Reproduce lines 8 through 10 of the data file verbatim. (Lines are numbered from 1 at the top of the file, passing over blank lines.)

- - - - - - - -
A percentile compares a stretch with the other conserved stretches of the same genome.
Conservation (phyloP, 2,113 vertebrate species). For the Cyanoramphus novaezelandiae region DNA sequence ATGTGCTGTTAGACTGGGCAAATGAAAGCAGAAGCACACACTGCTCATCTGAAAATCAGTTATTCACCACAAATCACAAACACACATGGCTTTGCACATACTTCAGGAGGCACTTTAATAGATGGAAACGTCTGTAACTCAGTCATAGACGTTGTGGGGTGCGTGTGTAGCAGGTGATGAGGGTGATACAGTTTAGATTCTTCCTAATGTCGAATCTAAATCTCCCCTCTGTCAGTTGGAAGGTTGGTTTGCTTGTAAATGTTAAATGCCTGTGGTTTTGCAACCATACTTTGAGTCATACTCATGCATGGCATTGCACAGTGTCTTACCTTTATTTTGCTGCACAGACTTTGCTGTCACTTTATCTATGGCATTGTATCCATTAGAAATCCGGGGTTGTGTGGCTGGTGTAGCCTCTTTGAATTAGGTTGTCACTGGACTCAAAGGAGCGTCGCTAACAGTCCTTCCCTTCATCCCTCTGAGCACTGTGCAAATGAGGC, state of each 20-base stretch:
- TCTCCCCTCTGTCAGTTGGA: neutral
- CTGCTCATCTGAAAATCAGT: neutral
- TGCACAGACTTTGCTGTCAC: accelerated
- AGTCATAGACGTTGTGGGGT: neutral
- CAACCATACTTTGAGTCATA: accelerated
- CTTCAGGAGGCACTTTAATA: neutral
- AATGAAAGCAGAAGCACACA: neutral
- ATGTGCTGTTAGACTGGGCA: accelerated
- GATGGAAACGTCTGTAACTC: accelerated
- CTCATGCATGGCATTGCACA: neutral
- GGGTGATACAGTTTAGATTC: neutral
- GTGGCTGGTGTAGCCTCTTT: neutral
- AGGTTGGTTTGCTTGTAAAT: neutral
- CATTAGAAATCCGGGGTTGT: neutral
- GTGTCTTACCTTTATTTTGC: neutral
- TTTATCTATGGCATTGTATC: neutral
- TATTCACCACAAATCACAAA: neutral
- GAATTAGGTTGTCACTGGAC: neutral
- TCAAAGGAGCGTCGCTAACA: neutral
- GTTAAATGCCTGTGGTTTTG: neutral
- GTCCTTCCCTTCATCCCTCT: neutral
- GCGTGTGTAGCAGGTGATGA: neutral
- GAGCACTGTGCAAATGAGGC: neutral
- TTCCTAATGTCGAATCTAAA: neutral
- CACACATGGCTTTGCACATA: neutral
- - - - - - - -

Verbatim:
- CTTCAGGAGGCACTTTAATA: neutral
- AATGAAAGCAGAAGCACACA: neutral
- ATGTGCTGTTAGACTGGGCA: accelerated